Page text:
Sally Mann in her book, Hold Still
“The voice of despair suggests seducingly to me that I should give up, that I’m a phony, that I’ve made all the good pictures I’m ever going to, and I have nothing more worth saying. That voice is easy to believe, and, as a photographer and essayist (and my early mentor) Ted Orland has noted, it leaves me with only two choices: I can resume the slog and take more pictures, thereby risking further failure and despair, or I can guarantee failure and despair by not making more pictures. It’s essentially a decision between uncertainty and certainty and, curiously, uncertainty is the comforting choice.”
Real love, the kind that soothes and lasts, is not a feeling, but a verb, an action. It’s about what you do for another person over the course of days and weeks and years, the work put in to care and cathexis.
Resign yourself to the lifelong sadness that comes from never being satisfied.
I confessed that I had a burning desire to be excellent, but no faith that I could be.
Martha said to me, very quietly: “There is a vitality, a life force, an energy, a quickening that is translated through you into action, and because there is only one of you in all of time, this expression is unique. And if you block it, it will never exist through any other medium and it will be lost. The world will not have it. It is not your business to determine how good it is nor how valuable nor how it compares with other expressions. It is your business to keep it yours clearly and directly, to keep the channel open. You do not even have to believe in yourself or your work. You have to keep yourself open and aware to the urges that motivate you. Keep the channel open. As for you, Agnes, you have so far used about one-third of your talent.”
“But,” I said, “when I see my work I take for granted what other people value in it. I see only its ineptitude, inorganic flaws, and crudities. I am not pleased or satisfied.”
“No artist is pleased.”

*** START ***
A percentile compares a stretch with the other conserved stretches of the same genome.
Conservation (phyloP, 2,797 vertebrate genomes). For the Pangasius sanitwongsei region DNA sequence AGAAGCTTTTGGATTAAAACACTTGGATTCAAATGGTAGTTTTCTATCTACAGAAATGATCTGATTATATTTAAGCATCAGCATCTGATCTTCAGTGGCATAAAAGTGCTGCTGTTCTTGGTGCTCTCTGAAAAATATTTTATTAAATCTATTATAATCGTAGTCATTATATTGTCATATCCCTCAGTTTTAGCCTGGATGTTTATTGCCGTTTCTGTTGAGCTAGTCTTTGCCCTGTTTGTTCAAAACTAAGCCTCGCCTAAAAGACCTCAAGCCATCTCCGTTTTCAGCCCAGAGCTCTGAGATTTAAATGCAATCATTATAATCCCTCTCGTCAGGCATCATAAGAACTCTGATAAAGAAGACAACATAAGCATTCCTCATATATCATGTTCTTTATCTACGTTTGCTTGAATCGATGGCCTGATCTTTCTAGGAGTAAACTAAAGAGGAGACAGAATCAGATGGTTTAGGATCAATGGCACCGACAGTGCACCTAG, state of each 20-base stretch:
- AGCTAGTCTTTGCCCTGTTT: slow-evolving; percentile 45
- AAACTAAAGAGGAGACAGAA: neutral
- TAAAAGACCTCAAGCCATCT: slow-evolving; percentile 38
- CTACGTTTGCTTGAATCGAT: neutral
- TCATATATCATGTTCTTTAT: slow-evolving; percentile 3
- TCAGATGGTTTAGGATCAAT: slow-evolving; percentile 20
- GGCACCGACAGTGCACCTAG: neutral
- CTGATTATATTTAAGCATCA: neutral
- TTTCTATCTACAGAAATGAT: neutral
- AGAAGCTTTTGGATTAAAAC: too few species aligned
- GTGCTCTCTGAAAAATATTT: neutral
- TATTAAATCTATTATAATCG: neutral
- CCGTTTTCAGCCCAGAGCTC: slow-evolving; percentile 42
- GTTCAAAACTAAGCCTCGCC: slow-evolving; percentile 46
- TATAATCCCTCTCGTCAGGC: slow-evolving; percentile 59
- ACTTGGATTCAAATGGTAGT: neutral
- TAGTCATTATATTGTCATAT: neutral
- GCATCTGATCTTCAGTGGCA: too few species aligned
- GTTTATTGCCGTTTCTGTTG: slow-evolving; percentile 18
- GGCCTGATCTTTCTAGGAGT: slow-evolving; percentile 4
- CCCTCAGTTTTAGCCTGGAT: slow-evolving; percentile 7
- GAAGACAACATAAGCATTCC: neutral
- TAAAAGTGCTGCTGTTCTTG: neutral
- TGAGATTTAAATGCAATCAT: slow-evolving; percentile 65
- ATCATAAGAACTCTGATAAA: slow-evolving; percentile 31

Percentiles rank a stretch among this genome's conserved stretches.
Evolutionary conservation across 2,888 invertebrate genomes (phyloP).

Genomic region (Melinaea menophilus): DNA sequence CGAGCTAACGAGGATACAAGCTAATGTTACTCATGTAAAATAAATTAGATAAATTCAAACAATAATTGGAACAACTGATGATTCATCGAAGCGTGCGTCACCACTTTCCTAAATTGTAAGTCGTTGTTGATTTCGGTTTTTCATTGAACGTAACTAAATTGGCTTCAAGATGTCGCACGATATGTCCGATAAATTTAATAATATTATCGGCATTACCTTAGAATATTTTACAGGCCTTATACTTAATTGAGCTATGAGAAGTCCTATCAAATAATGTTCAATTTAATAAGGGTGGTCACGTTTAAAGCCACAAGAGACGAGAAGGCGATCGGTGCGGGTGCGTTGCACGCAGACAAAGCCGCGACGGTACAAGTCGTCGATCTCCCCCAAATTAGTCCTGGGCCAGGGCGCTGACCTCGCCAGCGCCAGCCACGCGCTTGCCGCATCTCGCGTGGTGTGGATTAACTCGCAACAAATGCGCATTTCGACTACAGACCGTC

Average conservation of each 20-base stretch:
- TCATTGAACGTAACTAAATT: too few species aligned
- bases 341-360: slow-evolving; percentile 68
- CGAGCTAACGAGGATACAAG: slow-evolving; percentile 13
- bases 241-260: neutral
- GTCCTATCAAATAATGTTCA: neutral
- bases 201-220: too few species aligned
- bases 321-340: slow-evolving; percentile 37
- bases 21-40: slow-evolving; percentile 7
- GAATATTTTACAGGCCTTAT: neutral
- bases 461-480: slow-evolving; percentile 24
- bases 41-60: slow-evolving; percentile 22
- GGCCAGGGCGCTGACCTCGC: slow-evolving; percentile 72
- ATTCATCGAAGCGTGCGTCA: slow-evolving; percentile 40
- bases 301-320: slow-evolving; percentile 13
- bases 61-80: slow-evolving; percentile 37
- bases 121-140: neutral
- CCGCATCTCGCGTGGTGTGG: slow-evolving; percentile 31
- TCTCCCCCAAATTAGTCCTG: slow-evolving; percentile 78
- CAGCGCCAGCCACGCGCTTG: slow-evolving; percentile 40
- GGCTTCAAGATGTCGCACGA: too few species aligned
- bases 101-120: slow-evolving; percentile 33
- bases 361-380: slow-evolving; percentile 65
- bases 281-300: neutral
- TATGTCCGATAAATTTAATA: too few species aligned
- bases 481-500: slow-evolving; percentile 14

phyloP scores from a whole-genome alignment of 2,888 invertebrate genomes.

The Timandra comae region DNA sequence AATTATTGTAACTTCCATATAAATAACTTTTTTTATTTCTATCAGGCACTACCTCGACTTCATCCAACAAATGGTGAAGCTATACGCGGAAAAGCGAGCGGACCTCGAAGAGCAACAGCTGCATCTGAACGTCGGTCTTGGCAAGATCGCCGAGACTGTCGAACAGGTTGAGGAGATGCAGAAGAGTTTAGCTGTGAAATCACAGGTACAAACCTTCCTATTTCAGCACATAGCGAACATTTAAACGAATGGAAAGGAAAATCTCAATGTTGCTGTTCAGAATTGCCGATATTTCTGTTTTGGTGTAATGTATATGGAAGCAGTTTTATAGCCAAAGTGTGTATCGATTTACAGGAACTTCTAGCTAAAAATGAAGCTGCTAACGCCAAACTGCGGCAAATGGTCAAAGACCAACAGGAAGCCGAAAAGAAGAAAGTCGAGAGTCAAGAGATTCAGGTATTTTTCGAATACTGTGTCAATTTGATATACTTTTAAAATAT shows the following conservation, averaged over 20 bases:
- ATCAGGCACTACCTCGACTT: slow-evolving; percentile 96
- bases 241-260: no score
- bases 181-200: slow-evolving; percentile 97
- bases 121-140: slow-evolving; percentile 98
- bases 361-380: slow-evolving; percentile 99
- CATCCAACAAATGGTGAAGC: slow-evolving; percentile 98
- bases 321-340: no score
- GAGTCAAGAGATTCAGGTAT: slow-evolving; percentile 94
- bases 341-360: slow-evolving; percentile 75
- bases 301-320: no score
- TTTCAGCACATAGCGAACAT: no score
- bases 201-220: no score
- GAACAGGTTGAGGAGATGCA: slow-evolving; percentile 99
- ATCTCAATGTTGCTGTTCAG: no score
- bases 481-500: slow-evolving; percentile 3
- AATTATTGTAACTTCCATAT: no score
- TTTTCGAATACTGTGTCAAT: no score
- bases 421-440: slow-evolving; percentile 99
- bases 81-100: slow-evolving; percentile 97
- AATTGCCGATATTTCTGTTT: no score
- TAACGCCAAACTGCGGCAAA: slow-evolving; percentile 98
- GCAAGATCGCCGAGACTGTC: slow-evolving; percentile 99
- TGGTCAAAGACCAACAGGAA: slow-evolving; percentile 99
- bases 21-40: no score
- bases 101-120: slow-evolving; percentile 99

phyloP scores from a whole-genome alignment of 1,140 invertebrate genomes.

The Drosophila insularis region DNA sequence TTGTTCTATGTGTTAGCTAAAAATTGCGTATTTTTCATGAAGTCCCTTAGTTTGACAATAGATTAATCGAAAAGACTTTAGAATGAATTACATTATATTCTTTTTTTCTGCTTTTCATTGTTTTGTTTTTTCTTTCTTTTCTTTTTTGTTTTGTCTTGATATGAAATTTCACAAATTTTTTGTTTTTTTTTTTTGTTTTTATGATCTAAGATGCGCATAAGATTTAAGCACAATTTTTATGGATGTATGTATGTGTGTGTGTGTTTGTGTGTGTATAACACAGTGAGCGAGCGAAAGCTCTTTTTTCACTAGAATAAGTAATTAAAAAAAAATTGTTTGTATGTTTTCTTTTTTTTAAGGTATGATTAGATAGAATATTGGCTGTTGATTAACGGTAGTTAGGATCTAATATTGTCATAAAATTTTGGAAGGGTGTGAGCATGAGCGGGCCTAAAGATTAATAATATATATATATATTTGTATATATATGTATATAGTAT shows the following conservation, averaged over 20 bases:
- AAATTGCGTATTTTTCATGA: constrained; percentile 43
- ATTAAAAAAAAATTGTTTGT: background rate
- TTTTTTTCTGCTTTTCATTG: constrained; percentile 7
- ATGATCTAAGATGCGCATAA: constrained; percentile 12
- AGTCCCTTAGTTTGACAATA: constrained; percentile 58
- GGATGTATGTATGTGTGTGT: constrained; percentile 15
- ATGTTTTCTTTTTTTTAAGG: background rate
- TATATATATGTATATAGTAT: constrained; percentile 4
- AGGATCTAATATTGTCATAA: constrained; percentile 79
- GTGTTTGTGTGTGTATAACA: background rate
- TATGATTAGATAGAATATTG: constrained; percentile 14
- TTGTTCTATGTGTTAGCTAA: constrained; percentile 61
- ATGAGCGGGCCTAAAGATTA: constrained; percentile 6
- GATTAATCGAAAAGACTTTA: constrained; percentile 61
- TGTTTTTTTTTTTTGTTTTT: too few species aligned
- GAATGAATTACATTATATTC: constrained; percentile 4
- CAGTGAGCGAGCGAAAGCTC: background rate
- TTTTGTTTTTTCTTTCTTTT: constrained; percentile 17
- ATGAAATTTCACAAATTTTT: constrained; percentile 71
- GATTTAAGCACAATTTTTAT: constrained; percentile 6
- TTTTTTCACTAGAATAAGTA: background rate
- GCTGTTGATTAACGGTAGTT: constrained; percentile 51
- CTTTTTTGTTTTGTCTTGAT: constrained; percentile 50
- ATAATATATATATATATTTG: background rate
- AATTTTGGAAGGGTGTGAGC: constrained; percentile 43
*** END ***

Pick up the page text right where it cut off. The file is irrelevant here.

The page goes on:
“But then there is no satisfaction?”
“No satisfaction whatever at any time,” she cried out passionately. “There is only a queer divine dissatisfaction, a blessed unrest that keeps us marching and makes us more alive than the others.”
the essential substance of genius is the daily act of showing up.
Grace Paley – My Father Addresses Me on the Facts of Old Age
My father had decided to teach me how to grow old. I said O.K. My children didn’t think it was such a great idea. If I knew how, they thought, I might do so too easily. No, no, I said, it’s for later, years from now. And besides, if I get it right it might be helpful to you kids in time to come.
They said, Really?
My father wanted to begin as soon as possible.
Please sit down, he said. Be patient. The main thing is this — when you get up in the morning you must take your heart in your two hands. You must do this every morning.
That’s a metaphor, right?
Metaphor? No, no, you can do this. In the morning, do a few little exercises for the joints, not too much. Then put your hands like a cup over and under the heart. Under the breast. He said tactfully. It’s probably easier for a man. Then talk softly, don’t yell. Under your ribs, push a little. When you wake up, you must do this massage. I mean pat, stroke a little, don’t be ashamed. Very likely no one will be watching. Then you must talk to your heart.
Say anything, but be respectful. Say — maybe say, Heart, little heart, beat softly but never forget your job, the blood. You can whisper also, Remember, remember.